The global media and entertainment sector has witnessed a seismic change over the past decade, with digital media completely changing the traditional revenue model for many of the key players in this sector.
Businesses that were dependent on a purely print and offline model have witnessed advertising revenues diminish at an alarming rate, whilst those at the forefront of the digital revolution rapidly took market share. Such was the speed of this change that even established names such as Kodak were unable to change their model fast enough to adapt. The rising cost of raw materials coupled with aggressive competition and the burgeoning digital era is leading to increasingly tighter margins within the printing industry, pushing companies of varying sizes to breaking point.
We have worked on a number of cases in recent years and 2018, unfortunately, carried on in the same vein with high levels of distress and the need for directors to tackle their challenges as early as possible in order to ensure long-term prosperity.
The malaise of the print sector hasn’t been helped by the uncertainty and concerns over Brexit and the correlation between the corporate world of banks, funders, credit insurers and supporting services that run in parallel with the sector’s clients who are all taking a ‘cautious’ view and the extent to which they can invest. But whilst Brexit is looming large, there are a number of other threats clouding the industry at present.
HMRC is taking a tougher stance with companies falling behind with tax liabilities and we are seeing less and less support for ‘time to pay’ arrangements either being approved or indeed given much time. There are many investigations going on across the industry with regards to VAT as numerous print companies are adopting a ‘smoke and mirrors’ approach to their waste materials i.e. paper and plates which have inherently been a cash element input back into the business, but the VAT department has taken a dim view on the actual levels being returned back to the company.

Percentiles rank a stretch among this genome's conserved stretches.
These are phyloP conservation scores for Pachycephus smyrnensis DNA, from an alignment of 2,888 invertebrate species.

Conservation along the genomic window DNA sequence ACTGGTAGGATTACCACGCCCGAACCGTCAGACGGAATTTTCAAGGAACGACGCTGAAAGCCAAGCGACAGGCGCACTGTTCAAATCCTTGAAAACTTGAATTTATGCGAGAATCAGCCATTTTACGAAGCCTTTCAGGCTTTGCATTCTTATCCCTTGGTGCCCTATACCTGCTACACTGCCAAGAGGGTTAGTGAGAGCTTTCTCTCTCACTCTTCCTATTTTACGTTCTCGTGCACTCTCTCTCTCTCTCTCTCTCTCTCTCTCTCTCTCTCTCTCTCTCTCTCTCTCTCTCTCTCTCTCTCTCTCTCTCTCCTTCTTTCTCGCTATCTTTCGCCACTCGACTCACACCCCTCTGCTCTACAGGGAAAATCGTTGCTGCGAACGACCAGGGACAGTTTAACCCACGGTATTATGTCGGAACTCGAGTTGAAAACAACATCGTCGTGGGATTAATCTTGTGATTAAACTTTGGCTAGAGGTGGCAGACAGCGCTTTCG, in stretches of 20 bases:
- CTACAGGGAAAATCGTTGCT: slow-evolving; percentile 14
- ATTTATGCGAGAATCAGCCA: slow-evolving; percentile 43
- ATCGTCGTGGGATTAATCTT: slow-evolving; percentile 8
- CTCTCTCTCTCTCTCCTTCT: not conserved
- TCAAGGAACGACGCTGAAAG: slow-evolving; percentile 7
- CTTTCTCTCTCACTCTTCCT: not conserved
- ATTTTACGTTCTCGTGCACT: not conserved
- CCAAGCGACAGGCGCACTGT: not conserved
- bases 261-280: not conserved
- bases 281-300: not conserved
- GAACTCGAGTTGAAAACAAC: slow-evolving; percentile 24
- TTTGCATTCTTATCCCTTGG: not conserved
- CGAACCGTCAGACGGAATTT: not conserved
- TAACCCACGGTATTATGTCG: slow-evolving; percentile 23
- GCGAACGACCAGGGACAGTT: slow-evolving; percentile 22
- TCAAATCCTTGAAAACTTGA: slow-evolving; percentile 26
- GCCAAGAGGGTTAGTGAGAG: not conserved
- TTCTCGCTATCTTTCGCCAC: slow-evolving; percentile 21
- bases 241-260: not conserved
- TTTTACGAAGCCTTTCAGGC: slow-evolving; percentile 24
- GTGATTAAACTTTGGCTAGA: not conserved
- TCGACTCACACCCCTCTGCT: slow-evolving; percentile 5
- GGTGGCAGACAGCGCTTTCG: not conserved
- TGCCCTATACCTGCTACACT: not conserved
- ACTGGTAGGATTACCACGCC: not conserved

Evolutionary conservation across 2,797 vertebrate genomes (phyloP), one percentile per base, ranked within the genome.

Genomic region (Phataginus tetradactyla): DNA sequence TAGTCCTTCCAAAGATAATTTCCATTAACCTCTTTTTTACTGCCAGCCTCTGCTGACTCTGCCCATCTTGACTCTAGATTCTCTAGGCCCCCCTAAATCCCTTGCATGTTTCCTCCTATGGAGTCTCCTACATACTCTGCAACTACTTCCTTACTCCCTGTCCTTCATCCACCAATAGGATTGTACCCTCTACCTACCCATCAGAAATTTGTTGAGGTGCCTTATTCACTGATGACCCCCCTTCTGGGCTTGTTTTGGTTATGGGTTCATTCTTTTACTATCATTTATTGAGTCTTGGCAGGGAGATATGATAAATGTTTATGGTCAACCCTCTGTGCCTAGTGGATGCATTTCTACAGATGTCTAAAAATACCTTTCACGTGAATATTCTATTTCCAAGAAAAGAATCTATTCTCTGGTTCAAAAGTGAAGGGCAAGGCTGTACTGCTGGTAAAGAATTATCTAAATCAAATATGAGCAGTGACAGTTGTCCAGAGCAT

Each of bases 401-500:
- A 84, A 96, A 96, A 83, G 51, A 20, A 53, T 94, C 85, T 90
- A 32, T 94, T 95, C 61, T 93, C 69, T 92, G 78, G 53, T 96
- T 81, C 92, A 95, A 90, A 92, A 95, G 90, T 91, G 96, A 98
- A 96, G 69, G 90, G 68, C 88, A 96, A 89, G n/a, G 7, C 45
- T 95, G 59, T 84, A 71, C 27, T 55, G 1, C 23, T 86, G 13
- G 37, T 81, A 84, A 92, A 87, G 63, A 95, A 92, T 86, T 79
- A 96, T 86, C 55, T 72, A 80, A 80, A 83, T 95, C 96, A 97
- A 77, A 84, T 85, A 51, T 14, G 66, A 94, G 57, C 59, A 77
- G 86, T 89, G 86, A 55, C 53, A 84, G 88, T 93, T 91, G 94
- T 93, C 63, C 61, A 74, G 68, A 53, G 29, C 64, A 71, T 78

There has been a huge ‘jump’ in new tech with the dawning of LED drying technology. This means new presses are arriving with ‘instant’ drying capabilities of the printed sheets resulting in immediate use of the sheets for cutting or other production routes. This is a massive leap forward. The downside is that it has an immediate impact on printers that have bought machinery over the last few years and the second-hand values.
Example: 2014 Heidelberg machine new worth £980k, recent 2017 value £450k, now worth £350k. This is putting pressure on a resale or indeed refinancing possibilities. Balance sheets are also overstated and incorrect.
Credit insurance companies are still very much dictating the credit market, setting levels that are not workable for majority of cash flows or suppliers.
We are seeing a high percentage of companies making losses, breaking even or small profits with the owners looking for ways to turn things around or exit strategies. Typically we see companies averaging 85% capacity which equals break-even and they are trying to get to the magic figure of 90% or higher which will start to see significant positive performance effects. That elusive 5% uplift is proving, for most, to be an impossible bridge to cross and achieve because of competition, costs and other sector pressures.
Over the last few years we have seen a vast array of different funders coming into the market place adding possible confusion to seek the best possible facilities for each print company leaving the directors with the uncomfortable decision to make the right choice. Many make the wrong choice; generally, funders do not understand the sector, working mechanisms, and assets. This is where print specialists, such as RBR Advisory, can add value.